Thursday, August 26, 2004

The LA Times reports that Bush has pulled ahead in its poll for the first time all year, yet other fairly current predictors do not confirm this recent revelation.

As an example, on the web site, an electoral vote map is shown that is updated daily based on state-derived polls. Here, Kerry maintains an electoral vote lead by a 280-238 margin. "Which to believe?" is my main question.

In addition, note that in the map graphic, 142 votes are deemed "Strong" for Bush as compared to Kerry's 109 in that category. That makes sense given the well-documented lock Bush has on his base. However, for those votes categorized as "Weak" or "Barely," when summing those two together, Kerry leads by a 171-96 count. What makes that interesting is that it tends to confirm a fairly well understood fact that during elections, undecided ("swing") voters tend to eventually vote non-incumbent. Nonpartisan political analyst Charlie Cook (of The Cook Political Report) has reported that over the last 30 years, over 60% of the undecided vote went to the challenger on Election Day.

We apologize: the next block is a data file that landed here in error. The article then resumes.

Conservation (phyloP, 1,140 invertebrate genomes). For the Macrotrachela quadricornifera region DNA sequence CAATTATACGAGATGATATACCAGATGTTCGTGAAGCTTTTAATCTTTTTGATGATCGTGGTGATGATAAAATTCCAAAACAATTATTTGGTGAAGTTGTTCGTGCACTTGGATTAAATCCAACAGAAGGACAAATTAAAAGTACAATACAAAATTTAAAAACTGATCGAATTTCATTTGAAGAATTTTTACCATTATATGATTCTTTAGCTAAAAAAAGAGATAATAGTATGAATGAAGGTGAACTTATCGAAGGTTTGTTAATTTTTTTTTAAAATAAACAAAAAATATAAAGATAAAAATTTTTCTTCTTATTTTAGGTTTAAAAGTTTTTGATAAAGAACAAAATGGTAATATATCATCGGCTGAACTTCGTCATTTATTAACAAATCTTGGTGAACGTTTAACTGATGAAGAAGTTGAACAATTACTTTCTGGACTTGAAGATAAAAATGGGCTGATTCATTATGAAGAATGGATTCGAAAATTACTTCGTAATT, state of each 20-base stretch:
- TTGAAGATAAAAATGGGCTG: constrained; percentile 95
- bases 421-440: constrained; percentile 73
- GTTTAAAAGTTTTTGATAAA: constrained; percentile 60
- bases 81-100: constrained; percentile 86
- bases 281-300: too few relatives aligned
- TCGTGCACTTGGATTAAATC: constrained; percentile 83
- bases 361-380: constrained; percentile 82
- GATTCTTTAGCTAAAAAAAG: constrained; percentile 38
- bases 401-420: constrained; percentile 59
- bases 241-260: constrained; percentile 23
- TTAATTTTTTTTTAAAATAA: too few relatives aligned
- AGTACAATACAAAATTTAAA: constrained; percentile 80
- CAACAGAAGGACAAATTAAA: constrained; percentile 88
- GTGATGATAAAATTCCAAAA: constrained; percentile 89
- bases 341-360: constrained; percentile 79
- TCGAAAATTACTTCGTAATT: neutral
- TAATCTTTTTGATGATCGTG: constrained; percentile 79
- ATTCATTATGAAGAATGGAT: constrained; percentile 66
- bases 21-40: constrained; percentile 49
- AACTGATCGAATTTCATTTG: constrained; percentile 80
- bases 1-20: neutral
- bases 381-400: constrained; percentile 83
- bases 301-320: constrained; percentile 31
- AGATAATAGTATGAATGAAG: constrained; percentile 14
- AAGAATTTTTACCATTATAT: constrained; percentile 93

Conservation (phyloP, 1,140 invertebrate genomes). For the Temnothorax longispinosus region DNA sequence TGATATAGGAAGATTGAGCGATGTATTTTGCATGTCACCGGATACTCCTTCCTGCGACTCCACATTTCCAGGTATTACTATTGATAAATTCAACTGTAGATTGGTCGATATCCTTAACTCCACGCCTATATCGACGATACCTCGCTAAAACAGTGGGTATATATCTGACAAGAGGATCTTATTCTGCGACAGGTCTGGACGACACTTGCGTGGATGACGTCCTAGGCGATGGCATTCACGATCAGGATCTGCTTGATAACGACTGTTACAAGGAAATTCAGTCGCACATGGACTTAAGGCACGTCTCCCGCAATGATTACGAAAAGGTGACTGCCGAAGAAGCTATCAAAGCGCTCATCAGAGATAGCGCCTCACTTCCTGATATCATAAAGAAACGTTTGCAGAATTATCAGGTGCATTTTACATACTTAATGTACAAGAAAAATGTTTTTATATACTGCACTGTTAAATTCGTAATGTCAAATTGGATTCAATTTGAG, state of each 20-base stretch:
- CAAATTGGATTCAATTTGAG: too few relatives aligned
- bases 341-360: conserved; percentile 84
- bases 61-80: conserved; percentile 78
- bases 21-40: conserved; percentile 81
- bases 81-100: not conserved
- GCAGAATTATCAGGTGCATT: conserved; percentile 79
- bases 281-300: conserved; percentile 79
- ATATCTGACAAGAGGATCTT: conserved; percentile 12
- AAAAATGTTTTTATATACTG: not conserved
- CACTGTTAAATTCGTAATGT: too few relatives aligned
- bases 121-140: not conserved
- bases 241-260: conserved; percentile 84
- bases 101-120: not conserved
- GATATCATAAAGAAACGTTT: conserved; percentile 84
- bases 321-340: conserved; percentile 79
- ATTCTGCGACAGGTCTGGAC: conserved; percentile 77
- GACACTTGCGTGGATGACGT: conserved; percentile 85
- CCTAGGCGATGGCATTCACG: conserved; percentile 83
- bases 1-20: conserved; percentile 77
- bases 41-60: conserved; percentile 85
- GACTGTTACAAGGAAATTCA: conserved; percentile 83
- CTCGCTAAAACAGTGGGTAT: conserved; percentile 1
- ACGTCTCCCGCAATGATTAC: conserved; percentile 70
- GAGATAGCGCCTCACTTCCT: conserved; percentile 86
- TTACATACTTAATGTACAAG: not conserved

Let's hope 2004 is not the exception to this rule.

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